Earth-fill dams

Published on 29 January 2008

 

Earth-fill dams have primarily one advantage, in that they can be built on foundations of mediocre quality - in other words, foundations that are susceptible to compression.

All earth-fill dams may be considered as gravity dams, in other words they resist the pressure of water by their own weight. This is what explains their trapezoid shape. There are three types:
- homogeneous,
- core wall,
- membrane.

  • Homogeneous dam

An earth-fill dam is called homogeneous when it is made up of a single material, which is predominantly clay-like and relatively impermeable. Depending on the structures involved, the inclines of the banks will be more or less steep, depending mainly on the characteristics of the material used.

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301_cle091935.gif
Remblai = earth-fill; Drain = drain; Injection ou coupure étanche = injection or sealed cut
  • Core wall dam

In a core wall dam, the resistance and sealing functions are separated in some way. Resistance is ensured by shells located on the sides of the structure, and impermeability by the central core.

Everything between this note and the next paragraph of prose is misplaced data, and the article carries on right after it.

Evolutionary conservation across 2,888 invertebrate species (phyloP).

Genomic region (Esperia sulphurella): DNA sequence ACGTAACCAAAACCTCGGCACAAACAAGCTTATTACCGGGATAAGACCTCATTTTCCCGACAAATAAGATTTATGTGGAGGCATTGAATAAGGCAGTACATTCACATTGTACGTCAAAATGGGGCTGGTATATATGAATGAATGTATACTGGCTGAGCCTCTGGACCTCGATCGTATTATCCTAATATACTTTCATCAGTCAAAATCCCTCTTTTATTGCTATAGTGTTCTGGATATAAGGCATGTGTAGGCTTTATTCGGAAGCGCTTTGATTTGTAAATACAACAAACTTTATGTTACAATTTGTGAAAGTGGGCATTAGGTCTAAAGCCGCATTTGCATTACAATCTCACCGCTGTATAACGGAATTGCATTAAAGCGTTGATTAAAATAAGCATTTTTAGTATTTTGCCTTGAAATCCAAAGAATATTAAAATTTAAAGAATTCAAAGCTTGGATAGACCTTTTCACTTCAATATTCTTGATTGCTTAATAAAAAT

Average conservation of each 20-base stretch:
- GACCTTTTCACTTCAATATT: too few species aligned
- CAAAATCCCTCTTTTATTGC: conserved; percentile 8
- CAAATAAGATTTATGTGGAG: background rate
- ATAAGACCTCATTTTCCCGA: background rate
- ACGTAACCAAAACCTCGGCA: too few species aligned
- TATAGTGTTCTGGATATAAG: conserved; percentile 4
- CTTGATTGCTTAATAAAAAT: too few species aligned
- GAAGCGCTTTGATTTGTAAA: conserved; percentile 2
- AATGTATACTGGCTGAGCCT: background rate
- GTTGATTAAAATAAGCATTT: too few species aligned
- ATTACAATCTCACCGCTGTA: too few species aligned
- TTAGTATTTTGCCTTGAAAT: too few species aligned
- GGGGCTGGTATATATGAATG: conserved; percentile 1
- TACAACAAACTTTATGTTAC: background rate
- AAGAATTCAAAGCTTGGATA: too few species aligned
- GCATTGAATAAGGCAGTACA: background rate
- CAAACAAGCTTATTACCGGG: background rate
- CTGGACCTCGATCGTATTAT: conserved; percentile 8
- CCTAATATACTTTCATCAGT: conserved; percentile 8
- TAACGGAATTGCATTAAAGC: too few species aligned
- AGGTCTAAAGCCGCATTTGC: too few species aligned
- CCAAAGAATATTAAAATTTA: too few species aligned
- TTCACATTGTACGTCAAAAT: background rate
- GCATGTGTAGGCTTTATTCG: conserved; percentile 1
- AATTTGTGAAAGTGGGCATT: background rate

The central core of the structure will be made up of the most impervious earth possible. It will be held on each side by shells made up, depending on the dam in question, of more pervious earth, silt or rockfill.

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302_cle088a4b.gif
Recharge (alluvions ou enrochements) = shell (silt or rockfill); Noyau = core; Drain = drain; Injection ou coupure étanche = injection or sealed cut
  • Membrane dam

There may also be sites where no earth is available, but only rockfill. This is then employed to make the body of the dam, whereas sealing is by means of a concrete, cement or bituminous cement membrane applied to the structure itself, on the upstream side.

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303_cle0fd431.gif
Recharge (alluvions ou enrochements) = shell (silt or rockfill); Masque = membrane; Injection ou coupure étanche = injection or sealed cut